Scots energy boss urges Government to help poorest households before b…

The ScottishPower boss has urged the Government to take immediate action and help the poorest households before energy bills surge again in the run up to the winter months.

Keith Anderson said that energy bills are likely to go up by nearly another £1,000 for millions of households around the country next winter.

“Given what’s going to happen in October, we think that urgent action is required to put in place a mechanism to sustain customers by this period,” he said.

“You require a sum of about £1,000 to start bringing bills back closer not to where they used to be, but closer to where it’s realistic to expect people to be able to pay them.”

He called for “targeted” sustain for the most unprotected customers. This could be for customers with pre-payment meters, those on Universal Credit, or those eligible for the warm home discount.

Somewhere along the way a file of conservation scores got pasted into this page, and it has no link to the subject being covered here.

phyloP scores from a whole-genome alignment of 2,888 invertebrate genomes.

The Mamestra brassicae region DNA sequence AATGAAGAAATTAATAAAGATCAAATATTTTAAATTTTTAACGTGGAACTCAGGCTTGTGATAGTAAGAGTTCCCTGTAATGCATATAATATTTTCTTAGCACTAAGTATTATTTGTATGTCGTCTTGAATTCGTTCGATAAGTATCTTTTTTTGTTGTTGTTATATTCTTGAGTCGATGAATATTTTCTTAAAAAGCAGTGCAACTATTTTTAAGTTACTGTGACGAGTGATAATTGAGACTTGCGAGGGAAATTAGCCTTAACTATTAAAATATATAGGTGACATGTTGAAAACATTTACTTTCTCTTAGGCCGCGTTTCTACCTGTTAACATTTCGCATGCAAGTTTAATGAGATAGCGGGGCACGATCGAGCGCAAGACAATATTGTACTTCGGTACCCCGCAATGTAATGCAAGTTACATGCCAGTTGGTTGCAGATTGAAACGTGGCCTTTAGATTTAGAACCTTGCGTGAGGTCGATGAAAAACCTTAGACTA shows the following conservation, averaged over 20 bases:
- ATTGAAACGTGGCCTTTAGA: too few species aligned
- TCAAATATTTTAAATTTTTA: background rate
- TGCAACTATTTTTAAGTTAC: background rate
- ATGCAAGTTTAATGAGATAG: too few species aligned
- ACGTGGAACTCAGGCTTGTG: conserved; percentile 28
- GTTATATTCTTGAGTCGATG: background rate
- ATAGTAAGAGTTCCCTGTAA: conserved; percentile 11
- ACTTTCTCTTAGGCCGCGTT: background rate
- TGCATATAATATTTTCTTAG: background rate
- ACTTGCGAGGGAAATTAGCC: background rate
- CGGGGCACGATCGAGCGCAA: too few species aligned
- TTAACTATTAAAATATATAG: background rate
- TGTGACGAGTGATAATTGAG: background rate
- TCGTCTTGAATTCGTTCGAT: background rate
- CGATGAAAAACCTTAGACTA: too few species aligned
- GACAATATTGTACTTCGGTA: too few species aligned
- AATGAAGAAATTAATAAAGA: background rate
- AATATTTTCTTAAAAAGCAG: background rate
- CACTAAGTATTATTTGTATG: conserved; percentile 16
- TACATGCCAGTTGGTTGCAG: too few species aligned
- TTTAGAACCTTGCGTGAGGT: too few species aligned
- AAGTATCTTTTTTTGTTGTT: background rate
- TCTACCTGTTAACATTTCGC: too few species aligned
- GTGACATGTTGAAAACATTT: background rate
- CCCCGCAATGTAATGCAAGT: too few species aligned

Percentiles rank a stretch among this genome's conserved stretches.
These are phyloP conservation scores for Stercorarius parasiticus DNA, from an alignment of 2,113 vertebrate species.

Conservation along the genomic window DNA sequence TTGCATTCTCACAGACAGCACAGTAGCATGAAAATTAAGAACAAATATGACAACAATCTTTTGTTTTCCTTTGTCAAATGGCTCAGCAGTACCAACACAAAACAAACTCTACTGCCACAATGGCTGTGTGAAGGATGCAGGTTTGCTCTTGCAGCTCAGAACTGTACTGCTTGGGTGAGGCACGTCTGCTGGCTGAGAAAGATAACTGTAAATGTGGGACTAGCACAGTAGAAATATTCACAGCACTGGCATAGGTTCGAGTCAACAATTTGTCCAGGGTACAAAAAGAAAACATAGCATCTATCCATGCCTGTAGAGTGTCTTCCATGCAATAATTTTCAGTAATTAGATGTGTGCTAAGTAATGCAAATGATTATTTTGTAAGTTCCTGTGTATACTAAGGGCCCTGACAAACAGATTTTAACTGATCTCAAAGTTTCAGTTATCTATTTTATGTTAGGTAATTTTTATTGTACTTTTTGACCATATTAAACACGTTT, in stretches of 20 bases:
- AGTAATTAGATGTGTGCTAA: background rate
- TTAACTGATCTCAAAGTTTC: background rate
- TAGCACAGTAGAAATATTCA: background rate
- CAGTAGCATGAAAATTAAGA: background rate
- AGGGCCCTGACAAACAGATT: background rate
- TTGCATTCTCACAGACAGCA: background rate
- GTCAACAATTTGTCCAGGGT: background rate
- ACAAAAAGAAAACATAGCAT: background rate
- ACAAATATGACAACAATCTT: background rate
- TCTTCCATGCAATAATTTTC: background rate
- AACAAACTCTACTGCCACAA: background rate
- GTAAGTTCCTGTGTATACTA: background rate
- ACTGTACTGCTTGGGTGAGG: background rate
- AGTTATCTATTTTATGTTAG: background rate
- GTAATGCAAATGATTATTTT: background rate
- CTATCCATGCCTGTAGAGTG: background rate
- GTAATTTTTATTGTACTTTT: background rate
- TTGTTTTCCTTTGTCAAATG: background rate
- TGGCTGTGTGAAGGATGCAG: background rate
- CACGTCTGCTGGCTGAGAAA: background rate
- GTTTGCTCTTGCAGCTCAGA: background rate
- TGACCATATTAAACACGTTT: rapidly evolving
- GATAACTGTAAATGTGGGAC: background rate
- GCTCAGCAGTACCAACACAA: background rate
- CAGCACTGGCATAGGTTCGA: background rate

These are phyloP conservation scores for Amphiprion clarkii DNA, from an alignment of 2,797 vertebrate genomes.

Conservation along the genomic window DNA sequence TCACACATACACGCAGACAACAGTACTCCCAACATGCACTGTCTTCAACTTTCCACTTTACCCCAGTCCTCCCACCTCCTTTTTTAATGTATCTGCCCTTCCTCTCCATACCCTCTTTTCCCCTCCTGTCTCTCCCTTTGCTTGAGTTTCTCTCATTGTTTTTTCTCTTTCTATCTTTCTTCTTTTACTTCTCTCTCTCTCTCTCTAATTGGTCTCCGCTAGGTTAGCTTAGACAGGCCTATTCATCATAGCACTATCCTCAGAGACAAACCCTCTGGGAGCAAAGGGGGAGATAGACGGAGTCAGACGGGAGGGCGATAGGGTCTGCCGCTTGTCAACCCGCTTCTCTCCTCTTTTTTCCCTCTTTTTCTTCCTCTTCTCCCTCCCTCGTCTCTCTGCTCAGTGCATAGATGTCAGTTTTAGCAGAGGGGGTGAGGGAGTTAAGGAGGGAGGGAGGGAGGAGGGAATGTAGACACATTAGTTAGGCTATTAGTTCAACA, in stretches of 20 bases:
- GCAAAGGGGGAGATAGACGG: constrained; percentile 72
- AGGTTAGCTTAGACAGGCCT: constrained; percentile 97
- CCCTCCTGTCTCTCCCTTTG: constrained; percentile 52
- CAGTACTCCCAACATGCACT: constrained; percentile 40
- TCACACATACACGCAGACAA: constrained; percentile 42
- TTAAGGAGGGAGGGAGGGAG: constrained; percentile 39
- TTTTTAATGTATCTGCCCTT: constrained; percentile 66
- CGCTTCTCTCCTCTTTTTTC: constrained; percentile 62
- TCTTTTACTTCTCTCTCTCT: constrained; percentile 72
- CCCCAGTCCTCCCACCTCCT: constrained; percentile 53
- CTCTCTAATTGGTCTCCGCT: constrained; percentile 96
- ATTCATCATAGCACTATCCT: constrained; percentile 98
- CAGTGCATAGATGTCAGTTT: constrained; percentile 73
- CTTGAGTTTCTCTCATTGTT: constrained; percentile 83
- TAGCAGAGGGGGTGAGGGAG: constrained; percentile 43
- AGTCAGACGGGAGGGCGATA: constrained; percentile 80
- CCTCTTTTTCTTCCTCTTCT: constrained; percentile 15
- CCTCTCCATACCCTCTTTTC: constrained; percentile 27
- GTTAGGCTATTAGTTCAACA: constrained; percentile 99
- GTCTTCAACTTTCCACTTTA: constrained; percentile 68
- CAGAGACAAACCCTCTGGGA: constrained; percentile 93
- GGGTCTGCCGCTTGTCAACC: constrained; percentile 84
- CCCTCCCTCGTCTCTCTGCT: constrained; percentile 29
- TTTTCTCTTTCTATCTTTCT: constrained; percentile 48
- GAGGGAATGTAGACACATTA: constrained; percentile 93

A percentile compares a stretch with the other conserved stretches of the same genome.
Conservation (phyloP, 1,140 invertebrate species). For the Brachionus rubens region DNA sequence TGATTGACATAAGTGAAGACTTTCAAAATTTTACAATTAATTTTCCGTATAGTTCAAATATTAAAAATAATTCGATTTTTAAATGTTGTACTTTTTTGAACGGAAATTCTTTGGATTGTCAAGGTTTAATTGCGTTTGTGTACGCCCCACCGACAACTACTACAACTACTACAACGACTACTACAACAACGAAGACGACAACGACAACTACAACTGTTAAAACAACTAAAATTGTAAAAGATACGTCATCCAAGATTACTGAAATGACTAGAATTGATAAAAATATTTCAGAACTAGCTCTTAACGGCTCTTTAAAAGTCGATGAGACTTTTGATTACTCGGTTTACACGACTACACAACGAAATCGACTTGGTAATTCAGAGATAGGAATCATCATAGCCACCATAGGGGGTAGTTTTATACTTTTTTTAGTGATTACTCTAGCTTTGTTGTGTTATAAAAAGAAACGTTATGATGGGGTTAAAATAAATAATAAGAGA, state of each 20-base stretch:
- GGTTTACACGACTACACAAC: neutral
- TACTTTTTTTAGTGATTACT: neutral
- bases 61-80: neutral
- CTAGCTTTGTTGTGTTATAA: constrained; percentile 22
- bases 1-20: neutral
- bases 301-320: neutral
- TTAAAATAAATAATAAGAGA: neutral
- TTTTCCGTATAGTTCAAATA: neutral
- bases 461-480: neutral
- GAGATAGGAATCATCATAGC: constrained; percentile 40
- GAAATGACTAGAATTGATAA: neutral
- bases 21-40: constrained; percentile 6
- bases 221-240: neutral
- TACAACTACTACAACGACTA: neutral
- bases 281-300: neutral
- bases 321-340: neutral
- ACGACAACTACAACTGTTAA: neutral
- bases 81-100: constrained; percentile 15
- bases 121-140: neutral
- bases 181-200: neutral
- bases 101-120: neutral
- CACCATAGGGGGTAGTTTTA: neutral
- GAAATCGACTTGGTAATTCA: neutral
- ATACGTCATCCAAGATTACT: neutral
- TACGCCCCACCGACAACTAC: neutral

He said the Government’s plan to give each household £200 towards their energy bill – a sum that will need to be paid back – will be insufficient.

“Our view is clearly now this £200 is not going to be anywhere near enough,” he said.

“This will take time to implement, and it will take time to agree on the exact format of it… that all needs to be debated, signed, sealed, delivered, designed and agreed by July to allow it to be implemented by October.”

He said there are several different ways for the £1,000 to be funded. It could for example be additional to all household energy bills over the next decade.

Bills for the average household whose tariff is tied to the energy price cap rose to £1,971 on April 1 after the price of gas soared over past months.

It forced the Government to potential the £200 rebate on energy bills from October and also knock £150 off council tax for many households.

But many campaigners have warned that this will not be enough, especially next winter if the price cap goes up again, which is widely expected.

ScottishPower believes this might go to £2,900 on October 1. Mr Anderson said that it will nevertheless be some time before predictions are truly accurate.

However “we see no evidence in the form of prices to suggest right now that’s going to change,” he said.

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